- a church member just found out he has an inoperable aneurysm and has maybe 6 months to live;
- a close friend is dealing with breast cancer and all of its ugly sides, separation from young children included;
- close friends had to say goodbye to their son/foster child of 27 months.
All of these things irritate me and weigh on me. I can do nothing for any of them, apart from praying, which I have been doing on an almost constant basis. I want to shake the doctor, shake the surgeon, shake the judge. I want to scream, "It's not fair!" and stomp my feet on their behalf.
Lamentations says differently.
The steadfast love of the LORD never ceases; his mercies never come to an end; they are new every morning; great is your faithfulness. "The LORD is my portion," says my soul, "therefore I will hope in him" (Lamentations 3:22-24 ESV)."The LORD is my portion..." What does that mean? How do I hope in him?
I haven't really figured it out. And so I continue to mull it over and re-read it and study it and pray it.
The other thing I've been thinking about has been how to impart love to my children when it seems the normal drudgeries of life take all my attention. Or when "I've had the sort of day that would make St. Francis of Assisi kick babies" (Douglas Adams). I don't want my kids to feel like the kitchen sink was caressed more than they were, or that the washing machine received more praise.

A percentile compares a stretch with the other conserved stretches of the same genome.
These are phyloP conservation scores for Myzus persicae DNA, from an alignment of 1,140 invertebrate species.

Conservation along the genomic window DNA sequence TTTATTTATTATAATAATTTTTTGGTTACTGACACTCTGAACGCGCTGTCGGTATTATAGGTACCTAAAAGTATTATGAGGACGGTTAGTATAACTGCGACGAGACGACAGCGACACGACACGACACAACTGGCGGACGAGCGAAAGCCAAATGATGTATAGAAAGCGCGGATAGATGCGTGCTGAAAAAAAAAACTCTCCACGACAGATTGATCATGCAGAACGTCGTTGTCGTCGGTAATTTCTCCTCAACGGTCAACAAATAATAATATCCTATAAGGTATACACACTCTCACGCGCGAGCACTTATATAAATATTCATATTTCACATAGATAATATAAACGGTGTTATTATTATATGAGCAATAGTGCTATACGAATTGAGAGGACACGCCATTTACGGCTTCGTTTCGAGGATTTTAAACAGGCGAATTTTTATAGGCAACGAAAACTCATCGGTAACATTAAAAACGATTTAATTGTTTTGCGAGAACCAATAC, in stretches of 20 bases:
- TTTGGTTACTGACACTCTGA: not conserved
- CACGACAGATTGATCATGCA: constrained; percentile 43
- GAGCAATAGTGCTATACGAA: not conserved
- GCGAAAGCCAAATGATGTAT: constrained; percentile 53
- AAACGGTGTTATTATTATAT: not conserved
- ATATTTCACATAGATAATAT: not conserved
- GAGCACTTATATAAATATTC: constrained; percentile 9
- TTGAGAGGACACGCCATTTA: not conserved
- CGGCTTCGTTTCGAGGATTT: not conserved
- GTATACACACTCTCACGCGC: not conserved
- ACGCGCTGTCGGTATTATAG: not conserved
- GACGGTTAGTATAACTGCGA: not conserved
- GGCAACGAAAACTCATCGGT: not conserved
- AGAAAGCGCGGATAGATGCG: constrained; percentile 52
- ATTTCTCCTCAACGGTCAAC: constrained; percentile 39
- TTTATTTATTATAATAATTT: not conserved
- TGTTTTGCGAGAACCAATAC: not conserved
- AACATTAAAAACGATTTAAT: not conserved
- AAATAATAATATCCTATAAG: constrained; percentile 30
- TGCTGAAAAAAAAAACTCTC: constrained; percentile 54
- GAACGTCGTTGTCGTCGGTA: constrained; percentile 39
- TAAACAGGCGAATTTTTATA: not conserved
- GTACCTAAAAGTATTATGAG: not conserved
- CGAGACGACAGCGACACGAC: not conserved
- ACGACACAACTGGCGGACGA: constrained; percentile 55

I'm not going to lie: it's difficult to have eight children and find ways to let each of them know how they are uniquely special to you. They are, there's no doubt. But slowing down enough to look them in the eyes and truly interact -- even if it's just to really listen to what their dream was last night or what they are going to spend their fake money on -- is important. So I've been trying to be more "in the moment" with each of them. More book reading, more joint efforts at chores, more hugs and giggles and tender words.
Capture the moments. "The days drag on, but the years fly by."